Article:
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Boston schools chief discusses upcoming year, district outlook

Posted by Matt Rocheleau  September 7, 2011 03:06 PM

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As about 57,000 city youths prepare to start a new school year in Boston's public education system, Superintendent Carol R. Johnson discussed the upcoming academic year and the school district’s outlook during a media roundtable last week.
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At the meeting, Johnson: provided an update on teacher and bus driver union contract negotiations; discussed the signing of a new food vendor; welcomed the opening of two new in-district charter schools; announced plans to partner more closely with Boston-based, but out-of-district charter schools; and said there will be increased enforcement against non-Boston residents who illegally enroll in the city’s school system.

Listen to the audio clips described below to hear what the superintendent had to say. Below the sound bytes is a summary of some recent popular issues related to Boston's school system:

Part one audio clip (4:50):

  • Back-to-school and welcoming activities – (0 to :35)
  • Changes to student application and registration process; more physical education and arts opportunities – (:35 to 1:15)
  • Some new, school-specific changes (1:15 to 2:05)
  • Working to strengthen academics and athletics (2:05 to 3:00)
  • Expect that another to-be-determined school in the district will receive a library makeover from retailer Target. (3:00 to 3:25)
  • Hope to create a compact to partner more with Boston area, out-of-district charter schools (3:25 to 4:00)
  • New food vendor signed, to focus on fresher, healthier foods (4:00 to 4:50)

Part two audio clip (3:40)

  • Update on negotiations with teachers’ union and negotiations with the company that manages fleet of buses and bus drivers. Teachers being asked to be more flexible in terms of their position assignments and the hours they work. City also asking teachers to agree to new method of their evaluation as educators; officials want union to agree to new teacher evaluation that would include a review of students’ progress. (0 to 3:40)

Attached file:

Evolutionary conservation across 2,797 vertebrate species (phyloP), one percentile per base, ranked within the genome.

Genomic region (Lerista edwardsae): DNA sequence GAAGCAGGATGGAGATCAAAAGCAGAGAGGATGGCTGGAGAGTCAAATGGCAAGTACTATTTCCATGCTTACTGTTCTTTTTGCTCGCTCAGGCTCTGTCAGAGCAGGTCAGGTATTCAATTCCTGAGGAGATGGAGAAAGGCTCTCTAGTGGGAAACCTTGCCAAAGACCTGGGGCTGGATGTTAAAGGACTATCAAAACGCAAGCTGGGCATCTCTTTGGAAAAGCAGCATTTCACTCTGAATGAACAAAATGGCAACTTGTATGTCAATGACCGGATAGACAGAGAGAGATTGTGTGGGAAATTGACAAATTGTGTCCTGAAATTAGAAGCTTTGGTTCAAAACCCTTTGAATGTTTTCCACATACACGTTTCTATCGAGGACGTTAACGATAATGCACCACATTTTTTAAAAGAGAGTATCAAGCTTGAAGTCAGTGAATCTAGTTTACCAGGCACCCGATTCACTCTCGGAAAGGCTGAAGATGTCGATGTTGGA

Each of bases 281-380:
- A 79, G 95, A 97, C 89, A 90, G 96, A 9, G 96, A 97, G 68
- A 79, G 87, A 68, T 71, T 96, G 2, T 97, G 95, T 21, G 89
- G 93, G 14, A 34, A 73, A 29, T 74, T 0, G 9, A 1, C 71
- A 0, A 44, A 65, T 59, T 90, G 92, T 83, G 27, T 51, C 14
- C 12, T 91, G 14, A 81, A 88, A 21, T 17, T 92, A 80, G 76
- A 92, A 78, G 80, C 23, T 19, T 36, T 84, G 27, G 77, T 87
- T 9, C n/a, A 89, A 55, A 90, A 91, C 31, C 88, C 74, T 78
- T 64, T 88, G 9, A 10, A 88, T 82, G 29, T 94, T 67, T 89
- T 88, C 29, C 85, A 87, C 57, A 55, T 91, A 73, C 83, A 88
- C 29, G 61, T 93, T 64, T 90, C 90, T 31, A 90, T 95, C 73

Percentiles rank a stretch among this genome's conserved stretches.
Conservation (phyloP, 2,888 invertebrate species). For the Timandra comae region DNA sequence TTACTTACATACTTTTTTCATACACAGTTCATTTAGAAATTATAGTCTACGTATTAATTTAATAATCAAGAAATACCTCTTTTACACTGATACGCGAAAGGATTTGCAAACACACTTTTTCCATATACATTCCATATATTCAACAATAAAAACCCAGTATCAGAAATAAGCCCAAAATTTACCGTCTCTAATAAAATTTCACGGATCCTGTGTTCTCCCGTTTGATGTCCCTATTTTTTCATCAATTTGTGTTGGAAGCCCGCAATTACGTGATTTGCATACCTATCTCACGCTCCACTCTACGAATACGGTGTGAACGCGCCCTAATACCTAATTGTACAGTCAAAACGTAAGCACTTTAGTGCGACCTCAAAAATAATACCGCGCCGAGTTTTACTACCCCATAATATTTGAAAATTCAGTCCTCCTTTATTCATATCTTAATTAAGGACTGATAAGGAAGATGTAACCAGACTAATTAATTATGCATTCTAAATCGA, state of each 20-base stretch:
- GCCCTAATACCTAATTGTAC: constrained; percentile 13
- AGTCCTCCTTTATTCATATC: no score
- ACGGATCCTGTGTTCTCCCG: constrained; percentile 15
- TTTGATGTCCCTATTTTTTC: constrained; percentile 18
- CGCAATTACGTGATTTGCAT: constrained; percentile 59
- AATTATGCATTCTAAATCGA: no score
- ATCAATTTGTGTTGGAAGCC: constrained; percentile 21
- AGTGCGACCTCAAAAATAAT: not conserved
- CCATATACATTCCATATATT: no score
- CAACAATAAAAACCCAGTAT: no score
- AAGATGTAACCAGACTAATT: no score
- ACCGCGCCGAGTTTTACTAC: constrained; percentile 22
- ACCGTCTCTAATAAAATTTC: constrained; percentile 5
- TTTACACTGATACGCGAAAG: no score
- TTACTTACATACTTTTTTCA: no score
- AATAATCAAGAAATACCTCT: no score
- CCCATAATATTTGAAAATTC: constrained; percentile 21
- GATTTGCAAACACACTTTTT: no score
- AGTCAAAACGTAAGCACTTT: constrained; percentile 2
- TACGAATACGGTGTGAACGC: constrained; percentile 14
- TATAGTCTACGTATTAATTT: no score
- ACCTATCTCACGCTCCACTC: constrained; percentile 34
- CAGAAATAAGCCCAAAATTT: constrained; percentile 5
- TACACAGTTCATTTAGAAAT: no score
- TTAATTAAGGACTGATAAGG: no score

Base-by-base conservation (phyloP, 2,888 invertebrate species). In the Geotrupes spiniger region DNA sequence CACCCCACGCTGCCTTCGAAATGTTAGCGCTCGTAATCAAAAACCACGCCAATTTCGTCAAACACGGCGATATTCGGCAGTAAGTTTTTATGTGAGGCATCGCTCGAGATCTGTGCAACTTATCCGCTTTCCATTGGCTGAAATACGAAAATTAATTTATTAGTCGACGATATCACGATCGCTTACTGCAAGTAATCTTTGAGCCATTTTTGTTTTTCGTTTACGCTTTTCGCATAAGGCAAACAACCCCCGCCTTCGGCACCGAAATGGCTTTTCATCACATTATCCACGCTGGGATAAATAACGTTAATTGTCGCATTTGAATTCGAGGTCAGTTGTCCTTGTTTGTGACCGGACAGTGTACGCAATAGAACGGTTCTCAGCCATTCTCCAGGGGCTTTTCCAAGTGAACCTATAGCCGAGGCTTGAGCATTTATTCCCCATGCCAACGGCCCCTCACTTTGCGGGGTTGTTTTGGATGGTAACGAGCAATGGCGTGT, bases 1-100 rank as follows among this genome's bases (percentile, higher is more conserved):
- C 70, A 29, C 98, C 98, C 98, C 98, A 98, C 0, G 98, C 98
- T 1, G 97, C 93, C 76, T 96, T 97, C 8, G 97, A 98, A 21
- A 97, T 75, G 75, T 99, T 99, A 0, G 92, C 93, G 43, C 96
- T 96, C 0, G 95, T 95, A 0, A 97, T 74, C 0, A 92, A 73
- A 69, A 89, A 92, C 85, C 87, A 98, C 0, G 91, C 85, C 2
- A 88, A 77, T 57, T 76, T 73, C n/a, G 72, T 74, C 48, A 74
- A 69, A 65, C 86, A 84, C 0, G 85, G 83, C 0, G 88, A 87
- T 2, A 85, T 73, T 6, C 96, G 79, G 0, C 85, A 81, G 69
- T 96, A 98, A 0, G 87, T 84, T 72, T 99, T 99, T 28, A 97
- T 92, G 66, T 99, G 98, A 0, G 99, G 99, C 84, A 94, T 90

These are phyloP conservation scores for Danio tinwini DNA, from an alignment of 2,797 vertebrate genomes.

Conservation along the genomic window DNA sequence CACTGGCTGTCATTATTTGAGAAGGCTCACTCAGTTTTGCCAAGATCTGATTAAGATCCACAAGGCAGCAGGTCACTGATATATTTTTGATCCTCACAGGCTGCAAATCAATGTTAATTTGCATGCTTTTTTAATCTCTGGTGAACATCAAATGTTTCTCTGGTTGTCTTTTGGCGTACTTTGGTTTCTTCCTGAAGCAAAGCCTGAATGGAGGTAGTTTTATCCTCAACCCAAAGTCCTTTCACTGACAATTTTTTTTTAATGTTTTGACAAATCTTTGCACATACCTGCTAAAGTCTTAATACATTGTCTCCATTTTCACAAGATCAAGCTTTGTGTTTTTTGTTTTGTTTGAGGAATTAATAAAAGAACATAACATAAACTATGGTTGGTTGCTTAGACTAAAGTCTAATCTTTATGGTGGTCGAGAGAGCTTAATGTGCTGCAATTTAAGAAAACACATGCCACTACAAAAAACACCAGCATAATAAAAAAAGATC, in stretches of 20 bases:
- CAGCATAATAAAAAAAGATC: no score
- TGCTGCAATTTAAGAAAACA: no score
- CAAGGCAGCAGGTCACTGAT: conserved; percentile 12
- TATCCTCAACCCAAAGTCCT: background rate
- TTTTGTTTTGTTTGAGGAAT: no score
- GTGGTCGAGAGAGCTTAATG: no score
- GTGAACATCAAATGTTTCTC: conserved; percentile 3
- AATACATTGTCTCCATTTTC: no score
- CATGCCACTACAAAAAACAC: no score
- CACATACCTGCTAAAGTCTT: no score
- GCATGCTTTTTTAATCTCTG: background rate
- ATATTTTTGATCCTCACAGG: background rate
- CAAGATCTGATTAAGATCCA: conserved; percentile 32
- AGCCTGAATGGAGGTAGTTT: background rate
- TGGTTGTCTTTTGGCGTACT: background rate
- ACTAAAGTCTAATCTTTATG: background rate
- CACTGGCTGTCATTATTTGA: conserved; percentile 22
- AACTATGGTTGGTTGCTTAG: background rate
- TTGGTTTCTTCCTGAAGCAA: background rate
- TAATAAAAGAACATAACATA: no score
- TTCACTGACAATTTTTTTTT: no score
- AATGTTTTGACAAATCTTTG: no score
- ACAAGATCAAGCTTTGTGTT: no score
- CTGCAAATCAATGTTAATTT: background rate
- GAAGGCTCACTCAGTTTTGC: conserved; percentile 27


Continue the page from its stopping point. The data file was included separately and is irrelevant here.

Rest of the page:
Third audio clip (1:40)

  • New food service vendor signed; new measures following last year’s expired food controversy (0 to 1:40)

Fourth audio clip (4:40)

  • Crackdown on non-Boston residents who illegally enroll in city schools, an issue most common at the city’s top exam schools; school officials are also working to collect back tuition from families caught enrolling illegally in the past. (0 to 3:15)
  • The school district’s policy concerning immigrant families that sometimes change residences more frequently (3:15 to 4:40)

To read what the schools leader had to say about a proposal to relocate the Boston Latin Academy, click here. To read about what she said about space constraints at the John Eliot K-8 School in the North End, click here

A refresher on recent topics related to the city’s public school system:

Over this past summer, 18 city schools closed or merged in order to help narrow a $63-million budget gap. Two new in-district charter schools this academic year are the first to open in more than a decade. And, additional controversial school moves are being eyed.

Earlier this spring, amid frustration from some students and families and a lawsuit alleging bias over the restructuring plan, Boston Public Schools Superintendent Carol R. Johnson, who has led the system since 2007, had her contract extended through 2015.

The school system also came under fire after expired food was discovered in cafeteria freezers. A Globe analysis recently found some teachers pushed out of underperforming schools in Boston the year prior now work at other low-achieving schools across the city. Last fall, the district settled a lawsuit from federal civil rights investigators agreeing to help students who are not fluent in English receive the extra help to which they are legally entitled to overcome their language barriers. And, the long-lived debate over the city’s complex school assignment process, detailed by the Globe in recent months, remains a key issue.

The superintendent’s tenure has also seen, among other things, more college-level courses offered in high schools, a new reading program in elementary schools, a new center that helps drop-out students return to school and the expansion of schools with records of success, according to past Globe coverage.

E-mail Matt Rocheleau at

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